• Throw ObjectDisposedException if a caller tries to use a released resource. You may be in a situation where you've disposed of your object because you no longer need the unmanaged resource, but you still need to have the object hanging around. If this is the case, any methods that would normally access the resource should throw an ObjectDisposedException, while other (possibly useful) methods should not.
  • Don't call Dispose from one thread, while still using the object on another. Try to make the thread that created the object be the one that disposes of it. This is more general good multithreaded programming advice, then Dispose specific.
  • Whenever possible, follow the Dispose Pattern. That link, one more time: http://msdn.microsoft.com/library/default.asp?url=/library/en-us/cpgenref/html/cpconfinalizedispose.asp.

If you have any other Dispose Do's and Don'ts, please post them in the comments.

Author: "clyon" Tags: "Dispose"
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Date: Tuesday, 21 Sep 2004 16:47

One commonly misunderstood feature is the relationship between disposable objects (Objects that implement the IDisposable interface) and the GC.  I know there are a lot of online resources about patterns and best practices but there is still a lot of confusion.  I remember going to a Dev Lab to answer some questions by Whidbey early adopters, and being asked at what point in an object’s lifetime does the GC call Dispose.  The answer: Never.

Dispose is just a method, like any other.  Its purpose is allow deterministic resource cleanup, much like C++’s destructors, but without freeing the object’s memory.  Like a C++ destructor, the developer puts whatever cleanup code is necessary to be performed when the object’s lifetime is up.  Unlike a destructor, the object lives on after being "disposed of".  This means an object may be in an invalid state after being disposed, and developers should consider using ObjectDisposedExceptions when methods in a disposed object are called.

What happens when you call Dispose()

Any cleanup your object need done in a timely fashion should be done in Dispose.  Things like closing database connections, closing files, releasing bitmaps, etc.  Unmanaged resources in particular should be released in Dispose.  This is because the GC has no knowledge of anything not allocated on the managed heap.  For example, a Bitmap object that encapsulates a 2MB image file reports only its managed size (the size of the managed object) to the GC.  The GC knows nothing about the 2MB unmanaged image, thus will not collect it from memory.  By calling Dispose, you tell the Bitmap object that you are finished with it, and it will release the image itself.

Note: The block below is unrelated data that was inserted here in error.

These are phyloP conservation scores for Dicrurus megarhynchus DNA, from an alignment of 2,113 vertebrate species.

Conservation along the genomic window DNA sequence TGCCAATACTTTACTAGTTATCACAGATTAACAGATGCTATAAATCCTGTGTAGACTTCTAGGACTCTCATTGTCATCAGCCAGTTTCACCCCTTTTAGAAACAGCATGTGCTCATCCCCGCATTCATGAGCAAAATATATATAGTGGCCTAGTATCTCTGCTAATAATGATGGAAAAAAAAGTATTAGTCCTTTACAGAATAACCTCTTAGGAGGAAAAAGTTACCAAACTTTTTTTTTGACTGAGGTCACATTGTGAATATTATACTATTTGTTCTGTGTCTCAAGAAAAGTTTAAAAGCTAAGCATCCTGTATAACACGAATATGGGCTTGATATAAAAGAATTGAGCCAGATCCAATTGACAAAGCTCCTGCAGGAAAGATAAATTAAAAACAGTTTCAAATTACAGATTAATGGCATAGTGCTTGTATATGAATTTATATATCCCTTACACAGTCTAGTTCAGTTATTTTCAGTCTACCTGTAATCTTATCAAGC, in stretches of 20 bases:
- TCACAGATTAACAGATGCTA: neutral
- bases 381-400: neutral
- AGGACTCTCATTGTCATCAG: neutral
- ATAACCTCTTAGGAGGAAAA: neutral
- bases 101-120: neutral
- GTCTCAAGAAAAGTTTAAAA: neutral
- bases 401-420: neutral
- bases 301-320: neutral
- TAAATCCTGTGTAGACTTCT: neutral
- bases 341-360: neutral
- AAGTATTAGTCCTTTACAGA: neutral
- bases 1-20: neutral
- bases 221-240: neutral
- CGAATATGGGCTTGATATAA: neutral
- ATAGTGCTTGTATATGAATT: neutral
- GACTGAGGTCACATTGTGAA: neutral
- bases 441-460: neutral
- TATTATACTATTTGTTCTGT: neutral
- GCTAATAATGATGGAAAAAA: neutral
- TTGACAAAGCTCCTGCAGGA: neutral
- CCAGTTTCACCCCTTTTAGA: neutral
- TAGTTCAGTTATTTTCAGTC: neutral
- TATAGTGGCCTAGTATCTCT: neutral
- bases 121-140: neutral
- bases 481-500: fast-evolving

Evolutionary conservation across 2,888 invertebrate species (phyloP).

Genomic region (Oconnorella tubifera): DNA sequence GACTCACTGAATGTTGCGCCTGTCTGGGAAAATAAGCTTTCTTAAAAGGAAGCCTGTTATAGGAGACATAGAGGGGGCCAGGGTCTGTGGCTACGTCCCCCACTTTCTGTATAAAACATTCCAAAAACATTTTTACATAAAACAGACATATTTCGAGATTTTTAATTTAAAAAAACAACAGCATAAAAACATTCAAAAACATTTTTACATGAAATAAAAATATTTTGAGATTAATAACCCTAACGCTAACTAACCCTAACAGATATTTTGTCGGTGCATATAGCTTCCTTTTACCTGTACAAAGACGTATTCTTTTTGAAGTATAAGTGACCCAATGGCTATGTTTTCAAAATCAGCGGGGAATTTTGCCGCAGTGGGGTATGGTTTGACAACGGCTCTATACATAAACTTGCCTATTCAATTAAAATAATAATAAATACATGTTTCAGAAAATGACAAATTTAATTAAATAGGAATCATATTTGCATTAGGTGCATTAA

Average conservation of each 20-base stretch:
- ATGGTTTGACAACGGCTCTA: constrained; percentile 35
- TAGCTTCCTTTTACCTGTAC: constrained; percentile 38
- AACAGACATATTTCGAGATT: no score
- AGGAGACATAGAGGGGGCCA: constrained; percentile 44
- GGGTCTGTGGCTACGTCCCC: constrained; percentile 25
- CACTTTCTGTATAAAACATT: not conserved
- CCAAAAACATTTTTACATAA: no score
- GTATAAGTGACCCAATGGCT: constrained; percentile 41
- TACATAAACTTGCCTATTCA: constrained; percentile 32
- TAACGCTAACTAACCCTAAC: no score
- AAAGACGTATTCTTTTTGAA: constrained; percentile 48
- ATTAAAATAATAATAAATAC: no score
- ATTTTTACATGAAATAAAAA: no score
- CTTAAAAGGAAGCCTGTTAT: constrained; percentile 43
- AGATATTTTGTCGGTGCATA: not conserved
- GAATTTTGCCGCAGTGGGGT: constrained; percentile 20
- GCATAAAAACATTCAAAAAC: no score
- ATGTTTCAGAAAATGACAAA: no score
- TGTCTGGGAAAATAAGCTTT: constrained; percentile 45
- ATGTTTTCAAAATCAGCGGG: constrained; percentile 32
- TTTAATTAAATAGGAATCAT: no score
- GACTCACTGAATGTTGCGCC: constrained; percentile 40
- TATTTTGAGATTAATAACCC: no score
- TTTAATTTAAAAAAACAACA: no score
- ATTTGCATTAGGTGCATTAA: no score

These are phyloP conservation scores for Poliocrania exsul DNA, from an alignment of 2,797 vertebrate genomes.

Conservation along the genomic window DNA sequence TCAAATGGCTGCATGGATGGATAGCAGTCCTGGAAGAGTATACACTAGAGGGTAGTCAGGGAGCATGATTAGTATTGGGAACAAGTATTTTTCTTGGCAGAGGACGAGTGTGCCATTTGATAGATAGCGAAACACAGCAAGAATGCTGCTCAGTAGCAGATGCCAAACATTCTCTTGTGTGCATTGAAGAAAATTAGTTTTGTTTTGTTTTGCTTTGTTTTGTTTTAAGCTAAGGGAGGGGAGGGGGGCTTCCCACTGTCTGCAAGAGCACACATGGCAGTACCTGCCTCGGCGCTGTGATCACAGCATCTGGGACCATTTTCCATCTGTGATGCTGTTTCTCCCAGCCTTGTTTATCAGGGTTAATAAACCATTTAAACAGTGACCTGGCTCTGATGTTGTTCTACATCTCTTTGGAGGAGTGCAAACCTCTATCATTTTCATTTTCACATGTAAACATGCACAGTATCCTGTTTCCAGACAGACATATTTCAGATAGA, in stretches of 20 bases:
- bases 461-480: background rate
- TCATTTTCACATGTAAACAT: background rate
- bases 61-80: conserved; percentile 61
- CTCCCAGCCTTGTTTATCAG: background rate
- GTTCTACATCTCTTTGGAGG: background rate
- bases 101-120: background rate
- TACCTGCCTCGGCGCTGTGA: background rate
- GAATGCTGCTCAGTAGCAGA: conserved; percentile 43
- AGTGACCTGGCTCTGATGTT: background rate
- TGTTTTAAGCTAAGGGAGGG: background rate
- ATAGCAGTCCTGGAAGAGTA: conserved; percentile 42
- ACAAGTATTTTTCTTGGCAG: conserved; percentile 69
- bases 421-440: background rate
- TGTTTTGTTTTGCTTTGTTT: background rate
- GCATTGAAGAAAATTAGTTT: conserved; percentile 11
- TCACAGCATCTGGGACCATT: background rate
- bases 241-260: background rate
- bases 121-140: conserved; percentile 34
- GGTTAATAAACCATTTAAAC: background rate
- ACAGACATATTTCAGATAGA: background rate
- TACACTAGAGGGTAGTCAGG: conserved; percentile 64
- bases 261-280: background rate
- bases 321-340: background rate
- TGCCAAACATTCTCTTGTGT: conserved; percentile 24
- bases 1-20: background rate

What doesn’t happen when you call Dispose()

  • Calling Dispose does not prioritize the object for garbage collection. It simply unloads the object’s (unmanaged) resources from memory.
  • Calling Dispose does not deallocate the object from memory.  Only the GC does that when it performs a collection of the generation in which the object resides.
  • The CLR does not insert or run any code not in Dispose.  The behaviour of Dispose is defined by the developer.
  • Dispose must be called explicitly by the application.  It is never called by the runtime.  The only exceptions are when using C#’s using statement (see ShawnFa’s article for a good explanation of what exactly goes on), and the foreach keyword in C# will result in Dispose being called on the Enumerator
  • Dispose is NOT threadsafe.  This means two threads can call Dispose on the same object at the same time.  Like for any other synchronization-sensitive method, take steps to make sure this doesn’t happen.  I’ll give an example of when this might happen in the next section.

What about the finalizer?

There are a few reasons why not to rely on the finalizer to clean up resources that I’ll cover in a future blog entry on finalizers.  The main reasons you should be concerned with are performance and determinism.  Finalizers are expensive to run, and there’s no order (or even guarantee) that they will be run (for example, the finalizer thread may time out, or be killed on AppDomain unload).

That being said, the finalizer should be your last chance to clean up resources, in case someone using your class forgets to dispose of it when done.  A call to Dispose inside the finalizer reduces duplication of code.  However, you want to make sure the resources don’t get released twice.   In your Dispose method, you want to make sure you call GC.SuppressFinalize(this) after your clean up code.  If you suppress the finalizer before the clean up, you’re limiting your ability to recover from failures during the cleanup.